Get Task & Purpose in your inbox
An FBI agent had a surprise guest at his retirement ceremony: a Marine he rescued as a baby 22 years ago
Last week, as FBI special agent Troy Sowers bid farewell to the bureau he'd spent more than two decades serving, he was surprised at his retirement ceremony by 22-year-old Marine Cpl. Stewart Rembert.
The two had met just once before in 1997, when Sowers rescued Rembert after he was kidnapped from the hospital just days after his birth.
Then a rookie agent, Sowers found Rembert 19 hours after he was abducted by a woman posing as a nurse at the hospital where he was born.
According to NBC News, Sowers tracked the kidnapper down and convinced her to bring him to where she'd left Rembert: Lying in a box next to a dumpster in Tacoma, Washington.
"We knew he had been out there for several hours," Sowers told NBC. "When I picked him up, he was not crying, but he just nuzzled right into my neck and I knew he was fine."
It was a happy ending to an otherwise tragic story, and the emotional reunion between the two served as a fitting way to round out Sowers' tenure at the FBI.
"I'm proud of anybody who serves others above themselves, and the fact that he is willing to serve this country in the United States Marine Corps, I think is just a perfect example of what we expect of everybody," Sowers said in a video uploaded to the FBI's YouTube channel.
FBI special agent Troy Sower and 22-year-old Marine Cpl. Stewart Rembert(YouTube/FBi)
Rembert's appearance at the retirement ceremony at the Knoxville, Tenn., FBI headquarters was a surprise set up by Sowers' colleagues.
As Rembert entered the room to applause, the two hugged, and Sowers could be heard telling Rembert: "I'm really proud of what you did with your life. Pass it on, alright?"
Of the emotional reunion, Rembert told NBC News, "I'm going to meet the man that saved my life."
"It's crazy to think that without his efforts I wouldn't be a Marine. My family wouldn't be the same," Rembert added. "I'm just super excited and honored to meet this man today."
WASHINGTON (Reuters) - The Pentagon on Thursday tested a conventionally configured ground-launched ballistic missile, a test that would have been prohibited under the Intermediate-range Nuclear Forces Treaty.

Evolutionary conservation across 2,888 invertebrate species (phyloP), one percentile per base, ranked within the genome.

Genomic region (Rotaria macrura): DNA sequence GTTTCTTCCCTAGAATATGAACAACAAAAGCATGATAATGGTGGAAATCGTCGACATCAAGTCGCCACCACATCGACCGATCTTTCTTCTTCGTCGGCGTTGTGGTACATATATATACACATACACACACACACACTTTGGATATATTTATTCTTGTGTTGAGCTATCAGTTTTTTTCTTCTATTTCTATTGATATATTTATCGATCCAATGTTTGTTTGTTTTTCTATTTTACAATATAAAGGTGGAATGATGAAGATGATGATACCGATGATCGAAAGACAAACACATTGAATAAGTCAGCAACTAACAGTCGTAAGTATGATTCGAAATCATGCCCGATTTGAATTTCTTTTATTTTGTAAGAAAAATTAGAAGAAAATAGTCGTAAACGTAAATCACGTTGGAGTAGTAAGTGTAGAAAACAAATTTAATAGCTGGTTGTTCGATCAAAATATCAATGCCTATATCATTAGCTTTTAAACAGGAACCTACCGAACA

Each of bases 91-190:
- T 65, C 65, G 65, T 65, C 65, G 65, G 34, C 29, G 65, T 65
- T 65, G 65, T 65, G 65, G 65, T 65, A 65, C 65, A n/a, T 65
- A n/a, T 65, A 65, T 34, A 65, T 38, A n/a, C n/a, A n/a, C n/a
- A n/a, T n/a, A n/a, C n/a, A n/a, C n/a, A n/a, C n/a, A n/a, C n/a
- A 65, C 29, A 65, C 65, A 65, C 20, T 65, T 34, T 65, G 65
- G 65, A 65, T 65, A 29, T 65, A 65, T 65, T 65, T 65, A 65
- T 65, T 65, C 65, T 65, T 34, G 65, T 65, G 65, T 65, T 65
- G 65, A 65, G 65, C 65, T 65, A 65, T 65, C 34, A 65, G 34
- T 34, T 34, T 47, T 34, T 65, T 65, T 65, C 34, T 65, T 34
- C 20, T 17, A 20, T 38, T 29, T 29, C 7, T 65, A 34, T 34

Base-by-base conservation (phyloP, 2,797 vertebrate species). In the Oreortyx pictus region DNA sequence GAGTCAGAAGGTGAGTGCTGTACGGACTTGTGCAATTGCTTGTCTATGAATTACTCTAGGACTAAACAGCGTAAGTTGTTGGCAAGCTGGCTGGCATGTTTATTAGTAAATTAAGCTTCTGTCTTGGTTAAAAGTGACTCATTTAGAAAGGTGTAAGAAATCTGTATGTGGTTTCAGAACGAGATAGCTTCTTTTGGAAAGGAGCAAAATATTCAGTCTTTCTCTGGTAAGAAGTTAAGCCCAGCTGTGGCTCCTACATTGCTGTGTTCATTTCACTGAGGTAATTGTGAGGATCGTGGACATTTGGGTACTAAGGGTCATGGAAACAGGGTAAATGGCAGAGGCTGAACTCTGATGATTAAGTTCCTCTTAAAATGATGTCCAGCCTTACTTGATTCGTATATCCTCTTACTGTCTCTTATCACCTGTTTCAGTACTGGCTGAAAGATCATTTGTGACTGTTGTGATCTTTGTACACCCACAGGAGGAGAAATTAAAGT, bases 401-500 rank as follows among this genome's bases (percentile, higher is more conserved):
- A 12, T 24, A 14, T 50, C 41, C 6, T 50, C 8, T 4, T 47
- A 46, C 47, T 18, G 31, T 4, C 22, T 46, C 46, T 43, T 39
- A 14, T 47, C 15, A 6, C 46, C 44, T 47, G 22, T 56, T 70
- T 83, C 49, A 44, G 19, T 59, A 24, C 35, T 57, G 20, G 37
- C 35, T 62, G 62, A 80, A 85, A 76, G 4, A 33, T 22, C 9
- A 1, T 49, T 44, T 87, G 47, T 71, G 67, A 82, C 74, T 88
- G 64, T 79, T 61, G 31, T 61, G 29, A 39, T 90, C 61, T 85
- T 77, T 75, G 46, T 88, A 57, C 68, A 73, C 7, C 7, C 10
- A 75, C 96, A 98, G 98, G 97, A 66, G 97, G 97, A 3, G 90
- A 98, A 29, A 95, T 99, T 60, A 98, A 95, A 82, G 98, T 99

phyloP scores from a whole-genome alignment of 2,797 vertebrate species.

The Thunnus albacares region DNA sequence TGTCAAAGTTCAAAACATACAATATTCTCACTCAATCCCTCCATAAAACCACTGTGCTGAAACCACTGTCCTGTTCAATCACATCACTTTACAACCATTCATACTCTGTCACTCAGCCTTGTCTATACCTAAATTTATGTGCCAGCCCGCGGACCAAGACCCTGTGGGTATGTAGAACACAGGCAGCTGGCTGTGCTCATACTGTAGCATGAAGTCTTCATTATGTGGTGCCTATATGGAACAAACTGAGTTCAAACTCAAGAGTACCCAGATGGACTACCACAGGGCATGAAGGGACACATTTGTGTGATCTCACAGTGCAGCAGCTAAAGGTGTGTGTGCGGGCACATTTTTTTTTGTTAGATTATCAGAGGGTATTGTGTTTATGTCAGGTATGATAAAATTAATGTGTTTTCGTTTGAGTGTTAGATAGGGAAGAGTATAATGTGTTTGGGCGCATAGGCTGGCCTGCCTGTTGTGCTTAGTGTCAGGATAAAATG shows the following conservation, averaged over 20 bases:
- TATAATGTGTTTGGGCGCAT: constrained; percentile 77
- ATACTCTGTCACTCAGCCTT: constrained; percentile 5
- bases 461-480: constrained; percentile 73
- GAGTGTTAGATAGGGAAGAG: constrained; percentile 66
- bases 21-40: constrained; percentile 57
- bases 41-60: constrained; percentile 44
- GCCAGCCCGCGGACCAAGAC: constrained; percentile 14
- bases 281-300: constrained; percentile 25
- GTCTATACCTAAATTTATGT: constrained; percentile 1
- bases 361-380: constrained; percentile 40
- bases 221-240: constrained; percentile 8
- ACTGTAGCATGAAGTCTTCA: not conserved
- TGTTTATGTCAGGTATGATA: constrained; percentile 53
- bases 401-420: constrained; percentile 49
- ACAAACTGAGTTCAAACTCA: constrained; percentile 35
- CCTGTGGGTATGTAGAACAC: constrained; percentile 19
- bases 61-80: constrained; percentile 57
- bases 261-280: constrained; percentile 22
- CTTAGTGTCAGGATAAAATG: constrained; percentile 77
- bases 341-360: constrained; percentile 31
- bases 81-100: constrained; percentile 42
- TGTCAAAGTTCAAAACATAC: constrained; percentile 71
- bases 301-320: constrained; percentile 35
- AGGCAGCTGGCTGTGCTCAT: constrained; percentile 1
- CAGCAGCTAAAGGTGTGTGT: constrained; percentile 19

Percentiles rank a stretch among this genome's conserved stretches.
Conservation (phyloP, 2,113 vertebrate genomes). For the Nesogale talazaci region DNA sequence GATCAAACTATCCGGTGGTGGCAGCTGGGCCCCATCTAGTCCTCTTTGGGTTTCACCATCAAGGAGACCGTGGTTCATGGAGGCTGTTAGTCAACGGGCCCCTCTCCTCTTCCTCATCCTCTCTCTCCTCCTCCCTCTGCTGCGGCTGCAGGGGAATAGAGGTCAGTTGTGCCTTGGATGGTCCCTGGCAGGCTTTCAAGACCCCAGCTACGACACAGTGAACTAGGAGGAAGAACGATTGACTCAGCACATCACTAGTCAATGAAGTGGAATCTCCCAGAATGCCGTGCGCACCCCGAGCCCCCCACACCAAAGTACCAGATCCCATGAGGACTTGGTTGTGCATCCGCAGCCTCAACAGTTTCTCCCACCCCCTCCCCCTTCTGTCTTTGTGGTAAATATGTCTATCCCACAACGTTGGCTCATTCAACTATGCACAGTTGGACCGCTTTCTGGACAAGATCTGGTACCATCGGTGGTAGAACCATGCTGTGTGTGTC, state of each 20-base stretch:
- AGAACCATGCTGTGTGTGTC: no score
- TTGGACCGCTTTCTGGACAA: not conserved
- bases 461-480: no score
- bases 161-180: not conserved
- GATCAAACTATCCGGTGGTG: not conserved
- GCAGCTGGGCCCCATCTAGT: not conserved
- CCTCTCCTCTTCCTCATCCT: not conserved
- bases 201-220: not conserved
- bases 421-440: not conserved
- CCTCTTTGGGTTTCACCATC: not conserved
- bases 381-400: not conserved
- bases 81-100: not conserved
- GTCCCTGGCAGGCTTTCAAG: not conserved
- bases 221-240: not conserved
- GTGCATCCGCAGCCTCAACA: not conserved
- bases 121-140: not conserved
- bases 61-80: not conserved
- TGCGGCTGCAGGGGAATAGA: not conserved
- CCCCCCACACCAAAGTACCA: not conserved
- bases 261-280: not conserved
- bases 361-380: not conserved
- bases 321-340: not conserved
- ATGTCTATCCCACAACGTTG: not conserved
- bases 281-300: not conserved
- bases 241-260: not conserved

The United States formally withdrew from the landmark 1987 INF pact with Russia in August after determining that Moscow was violating the treaty, an accusation the Kremlin has denied.
The Taliban may not have breached the walls of Bagram, but they damaged the hell out of its main passenger terminal
Blasts from Taliban car bombs outside of Bagram Airfield on Wednesday caused extensive damage to the base's passenger terminal, new pictures released by the 45th Expeditionary Wing show.
The pictures, which are part of a photo essay called "Bagram stands fast," were posted on the Defense Visual Information Distribution Service's website on Thursday.
The Pentagon's top spokesman tried to downplay recent revelations by the Washington Post that U.S. government officials have consistently misled the American public about the war in Afghanistan for nearly two decades.
Washington Post reporter Craig Whitlock first brought to light that several top officials acknowledged to the Office of the Special Inspector General for Afghanistan Reconstruction that the war was going badly despite their optimistic public statements. The report, based on extensive interviews and internal government data, also found that U.S. officials manipulated statistics to create the public perception that the U.S. military was making progress in Afghanistan.
An Army colonel's alleged abuse saddled his wife with ongoing medical needs. Escaping him could bring that care to a screeching halt.
Katherine Burton was sitting on her couch when she heard a scream.
Though she had not yet met her upstairs neighbors, Army. Col. Jerel Grimes and his wife Ellizabeth, Burton went to investigate almost immediately. "I knew it was a cry for help," she recalled of the August 1 incident.
Above her downstairs apartment in Huntsville, Alabama, Jerel and Ellizabeth had been arguing. They had been doing a lot of that lately. According to Ellizabeth, Jerel, a soldier with 26 years of service and two Afghanistan deployments under his belt, had become increasingly controlling in the months since the couple had married in April, forcing her to share computer passwords, receipts for purchases, and asking where she was at all times.
"I was starting to realize how controlling he was, and how manipulative he was," Ellizabeth said. "And he'd never been this way towards me in the 15 years that I've known him."